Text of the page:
GOING WILD WITH NATIVES: Why Plant Natives - Plus Two Easy To Grow Natives

By Susan Lewitt, for Let’s Talk Plants! August 2022.

Big Saltbush, Atriplex lentiformis, in bloom. Photo by Keir Morse.


Why Plant Natives - Plus Two Easy To Grow Natives


I am going to introduce you to a couple of very easy to grow California native plants, but first a word in support of our sponsor, Mother Earth.


As I listened to an elementary school choir’s lovely rendition of “America the Beautiful,” I thought about what it is we love about our country’s natural beauty, how we love our country’s biodiversity, but what are we doing to that? Besides cutting down forests, especially centuries old, ancient forests, fragmenting our land, and polluting our air, soil and waterways, we also introduce many exotic species that all have the potential to become invaders. If it is easy to grow, it can spread out of control to natural areas from your yard, even if the natural areas are a good distance away. Is this what we are supposed to do to something we cherish?


Something else to consider: If you are using lots of chemicals including fertilizers and pesticides to support your exotic plants, these chemicals kill off the living organisms in the soil and make it hard for the soil to replace needed nutrients. This is similar to what happens with conventional agriculture, where the soil is depleted of nutrients as crops are grown. More fertilizer is needed because there are no, or very few live microorganisms to replace the needed nutrients. Native plants work with our soil, and the microorganisms in that soil help sustain them.


Regarding the 30x30 initiative that I wrote about previously, (Protect 30% of the Planet's Land and Water by 2030), I hope to help you understand that the more we give back to nature, the faster nature will recover and nature is more resilient than we think when we give it a chance to heal. Right now, many species, too many to count, are in decline. You can help change that by making your garden a native oasis. Having more native habitats means that the actual wild spaces will be more connected.


To encourage you to participate in the healing process, here are a couple splendid native plants that you will find hard to resist:

Big Saltbush, Atriplex lentiformis, in bloom on left and closeup of leaves on the right. Photos by Keir Morse.


For larger properties, Big Saltbush, Atriplex lentiformis, is an evergreen shrub with yellow and brown summer flowers that can be upright or mounding reaching a maximum size of ten feet by ten feet. It is also known as Quail Bush and can be found from southwestern U.S. to northern Mexico. This plant will grow in full sun with low moisture in alkaline or saline, medium draining soil and will do well with being watered two times per month once established. It attracts butterflies such as the Western Pygmy Blue and birds including quail and thrashers. This plant is usually used for larger gardens and for restoration projects and does well with Deer Grass, Arrow Weed, Mesquite, Desert Thorn, Alkali Goldenbush, and native willows. It is carried by forty different nurseries.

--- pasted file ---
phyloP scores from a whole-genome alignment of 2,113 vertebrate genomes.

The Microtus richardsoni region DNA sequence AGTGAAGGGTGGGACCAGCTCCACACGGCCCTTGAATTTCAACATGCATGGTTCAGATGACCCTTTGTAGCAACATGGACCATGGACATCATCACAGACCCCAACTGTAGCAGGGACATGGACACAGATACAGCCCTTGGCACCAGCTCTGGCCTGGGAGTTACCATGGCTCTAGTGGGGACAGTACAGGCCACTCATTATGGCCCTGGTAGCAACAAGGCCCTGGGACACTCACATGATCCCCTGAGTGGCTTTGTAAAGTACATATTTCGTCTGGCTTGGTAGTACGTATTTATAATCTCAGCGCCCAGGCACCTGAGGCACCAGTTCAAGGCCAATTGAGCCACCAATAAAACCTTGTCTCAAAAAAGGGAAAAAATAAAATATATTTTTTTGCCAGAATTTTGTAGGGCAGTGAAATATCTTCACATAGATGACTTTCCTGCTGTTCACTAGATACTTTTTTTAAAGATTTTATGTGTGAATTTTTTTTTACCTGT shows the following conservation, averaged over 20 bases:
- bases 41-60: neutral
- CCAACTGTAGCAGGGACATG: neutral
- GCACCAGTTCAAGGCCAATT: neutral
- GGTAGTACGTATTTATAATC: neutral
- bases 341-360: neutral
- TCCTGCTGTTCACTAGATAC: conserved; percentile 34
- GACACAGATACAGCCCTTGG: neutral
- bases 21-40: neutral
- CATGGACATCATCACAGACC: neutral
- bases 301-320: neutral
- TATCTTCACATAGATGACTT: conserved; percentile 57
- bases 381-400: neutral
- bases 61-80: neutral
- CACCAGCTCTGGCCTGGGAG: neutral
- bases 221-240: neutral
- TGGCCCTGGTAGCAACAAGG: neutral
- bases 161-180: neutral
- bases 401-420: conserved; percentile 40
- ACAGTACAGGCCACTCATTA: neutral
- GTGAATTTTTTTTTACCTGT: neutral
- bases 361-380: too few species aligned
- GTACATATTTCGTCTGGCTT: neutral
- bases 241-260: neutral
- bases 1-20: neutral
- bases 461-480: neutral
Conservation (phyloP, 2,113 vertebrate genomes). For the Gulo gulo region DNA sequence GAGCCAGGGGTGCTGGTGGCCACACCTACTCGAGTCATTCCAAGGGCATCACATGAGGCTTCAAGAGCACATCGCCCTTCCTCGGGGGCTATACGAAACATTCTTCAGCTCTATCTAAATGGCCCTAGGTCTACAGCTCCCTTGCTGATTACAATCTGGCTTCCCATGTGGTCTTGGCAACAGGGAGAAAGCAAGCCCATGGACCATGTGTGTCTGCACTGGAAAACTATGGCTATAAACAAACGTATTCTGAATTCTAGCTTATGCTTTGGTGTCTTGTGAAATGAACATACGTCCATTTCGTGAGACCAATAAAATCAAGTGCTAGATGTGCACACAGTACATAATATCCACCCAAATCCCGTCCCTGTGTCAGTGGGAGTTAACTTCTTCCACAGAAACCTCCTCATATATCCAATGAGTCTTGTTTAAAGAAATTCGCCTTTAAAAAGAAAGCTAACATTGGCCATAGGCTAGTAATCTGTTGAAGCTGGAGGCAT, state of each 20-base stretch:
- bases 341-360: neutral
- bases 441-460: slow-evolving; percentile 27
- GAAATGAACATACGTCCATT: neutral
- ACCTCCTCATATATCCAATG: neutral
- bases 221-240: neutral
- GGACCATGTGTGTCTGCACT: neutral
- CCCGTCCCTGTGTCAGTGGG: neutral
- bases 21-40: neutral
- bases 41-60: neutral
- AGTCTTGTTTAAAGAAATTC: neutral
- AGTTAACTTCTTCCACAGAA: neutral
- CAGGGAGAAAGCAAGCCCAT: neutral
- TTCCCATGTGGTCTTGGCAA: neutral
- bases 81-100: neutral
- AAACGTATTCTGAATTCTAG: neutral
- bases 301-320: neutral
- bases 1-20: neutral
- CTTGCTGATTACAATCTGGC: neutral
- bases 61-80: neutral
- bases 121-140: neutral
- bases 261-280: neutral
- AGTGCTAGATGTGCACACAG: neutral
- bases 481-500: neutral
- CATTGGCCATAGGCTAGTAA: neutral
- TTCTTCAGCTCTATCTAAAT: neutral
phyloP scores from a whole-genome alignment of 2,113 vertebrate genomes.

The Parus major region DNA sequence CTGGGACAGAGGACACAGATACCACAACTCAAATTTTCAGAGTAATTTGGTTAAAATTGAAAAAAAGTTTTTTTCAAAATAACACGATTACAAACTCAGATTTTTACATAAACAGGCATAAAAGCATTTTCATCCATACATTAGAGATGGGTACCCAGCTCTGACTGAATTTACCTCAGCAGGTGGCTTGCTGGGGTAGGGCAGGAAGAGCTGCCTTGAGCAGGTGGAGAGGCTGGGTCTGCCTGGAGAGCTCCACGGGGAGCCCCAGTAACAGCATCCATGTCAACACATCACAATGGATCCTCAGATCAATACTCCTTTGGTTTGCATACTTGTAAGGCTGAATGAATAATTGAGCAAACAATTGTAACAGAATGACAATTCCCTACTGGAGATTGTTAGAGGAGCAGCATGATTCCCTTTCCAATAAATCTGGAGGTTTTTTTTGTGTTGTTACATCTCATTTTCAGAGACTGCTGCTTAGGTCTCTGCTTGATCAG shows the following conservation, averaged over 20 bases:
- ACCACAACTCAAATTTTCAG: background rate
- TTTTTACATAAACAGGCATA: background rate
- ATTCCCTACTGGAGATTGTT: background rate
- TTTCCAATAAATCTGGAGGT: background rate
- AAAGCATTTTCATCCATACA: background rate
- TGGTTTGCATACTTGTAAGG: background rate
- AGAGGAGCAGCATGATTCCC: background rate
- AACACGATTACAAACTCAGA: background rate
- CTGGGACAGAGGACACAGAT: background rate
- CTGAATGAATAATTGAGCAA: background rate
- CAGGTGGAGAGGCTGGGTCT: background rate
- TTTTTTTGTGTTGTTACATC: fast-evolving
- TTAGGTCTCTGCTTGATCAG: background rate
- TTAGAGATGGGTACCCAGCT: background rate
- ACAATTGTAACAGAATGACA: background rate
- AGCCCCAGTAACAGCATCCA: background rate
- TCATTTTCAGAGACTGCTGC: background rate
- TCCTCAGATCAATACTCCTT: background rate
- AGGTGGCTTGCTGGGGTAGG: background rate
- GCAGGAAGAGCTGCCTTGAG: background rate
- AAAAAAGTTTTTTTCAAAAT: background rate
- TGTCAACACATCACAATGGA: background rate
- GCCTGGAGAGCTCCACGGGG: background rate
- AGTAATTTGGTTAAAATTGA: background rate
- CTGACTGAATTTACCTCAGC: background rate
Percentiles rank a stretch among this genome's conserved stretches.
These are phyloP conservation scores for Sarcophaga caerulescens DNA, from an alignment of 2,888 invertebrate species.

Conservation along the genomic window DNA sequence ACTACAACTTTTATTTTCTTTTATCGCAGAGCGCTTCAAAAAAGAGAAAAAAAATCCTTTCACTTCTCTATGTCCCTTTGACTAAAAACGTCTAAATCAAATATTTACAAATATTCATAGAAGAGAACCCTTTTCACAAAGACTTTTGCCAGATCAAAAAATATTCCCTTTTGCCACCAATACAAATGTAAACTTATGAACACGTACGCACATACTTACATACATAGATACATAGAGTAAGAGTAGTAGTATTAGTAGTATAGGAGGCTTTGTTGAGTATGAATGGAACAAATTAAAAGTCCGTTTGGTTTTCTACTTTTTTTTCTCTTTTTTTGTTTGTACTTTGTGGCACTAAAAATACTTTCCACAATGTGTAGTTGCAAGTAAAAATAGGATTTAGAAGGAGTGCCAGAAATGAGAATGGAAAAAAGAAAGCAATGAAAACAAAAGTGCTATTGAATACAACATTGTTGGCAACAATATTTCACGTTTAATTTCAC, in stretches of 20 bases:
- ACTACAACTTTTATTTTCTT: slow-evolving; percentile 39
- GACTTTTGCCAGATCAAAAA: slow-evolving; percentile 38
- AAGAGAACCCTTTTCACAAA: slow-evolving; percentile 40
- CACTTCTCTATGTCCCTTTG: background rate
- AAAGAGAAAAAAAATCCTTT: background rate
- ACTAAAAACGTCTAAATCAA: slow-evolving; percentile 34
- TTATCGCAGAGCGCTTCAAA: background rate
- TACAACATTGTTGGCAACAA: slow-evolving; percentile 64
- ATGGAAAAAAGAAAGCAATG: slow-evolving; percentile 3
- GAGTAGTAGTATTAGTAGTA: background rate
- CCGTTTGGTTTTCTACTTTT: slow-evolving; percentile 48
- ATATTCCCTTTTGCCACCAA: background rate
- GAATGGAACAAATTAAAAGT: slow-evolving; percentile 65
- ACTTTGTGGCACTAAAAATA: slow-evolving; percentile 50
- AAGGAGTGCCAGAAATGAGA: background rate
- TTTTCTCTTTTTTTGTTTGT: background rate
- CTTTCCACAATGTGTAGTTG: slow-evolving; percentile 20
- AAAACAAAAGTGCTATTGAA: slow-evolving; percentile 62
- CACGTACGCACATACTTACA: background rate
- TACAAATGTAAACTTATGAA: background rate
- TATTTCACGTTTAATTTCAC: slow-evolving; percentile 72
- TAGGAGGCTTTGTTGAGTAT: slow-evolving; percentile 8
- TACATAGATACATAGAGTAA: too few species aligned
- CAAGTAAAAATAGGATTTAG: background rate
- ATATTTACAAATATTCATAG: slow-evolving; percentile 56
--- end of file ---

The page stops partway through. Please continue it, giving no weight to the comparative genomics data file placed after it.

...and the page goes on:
Big Saltbush, Atriplex lentiformis, in bloom. Photo by Keir Morse.


A plant that works well for smaller properties is the California Fuchsia, with showy red flowers, which occur throughout much of California. Its leaves vary from green to mostly white, blooming summer through fall. It grows about two and a half feet tall by three feet across. In natural areas, look for it in coastal slopes, bluffs, canyons, chaparral and coastal sage scrub habitats. Inland it prefers wetter slopes, typically near seasonal creeks and in pine or fir forests.

California Fuchsia closeup, Epilobium canum. photo by Keir Morse.


The California Fuchsia requires very little summer water, as little as once a month. It tolerates a wider range of soil types from sandy to clay, with fast to slow drainage. Full sun on this plant will assure a generous bloom. After the flowers die back in the winter, prune this plant to the base to encourage new growth. Unwanted rhizomes can be removed and replanted elsewhere at the same time.


This plant is wonderful for groundcover and butterfly and hummingbird gardens, and is one of the best natives for attracting hummingbirds. As companions, it likes native milkweed, Giant Wild Rye, Sand Aster, Sagebrush, Monkeyflower species, Encelia californica, Buckwheat species, Heartleaf Keckiella, Penstemon species, Salvia species, and Blue-eyed Grass. Several Native Californians have used this plant for nectar and medicinal purposes. There are fifteen nurseries that carry this native plant. For more plant information, visit the Calscape web page: calscape.org


I used to think that weeds were native plants that escaped the natural areas and were trying to take over our exotic gardens. Now I know that is not true; our weeds are plants introduced from somewhere else, not native to San Diego. A few of them are hybrids, and cultivars, and many of those have no natural control to keep them from spreading and adversely affecting San Diego’s biodiversity. This is a case where more is actually less! Please help nature heal by including native plants in your landscaping. We have so much to gain by doing this!

In-person meetings for the California Native Plant Society, San Diego chapter have resumed on the third Tuesday of most months. For additional information, please check the CNPS Website (https://www.cnpssd.org/) and come to our meetings in Casa del Prado, room 101, Balboa Park. Members of the society will gladly help steer you in the right direction with native plant landscaping.

 

Susan Lewitt is a member of the California Native Plant Society (CNPS), participating in their Native Gardening Committee, and their Conservation Committee.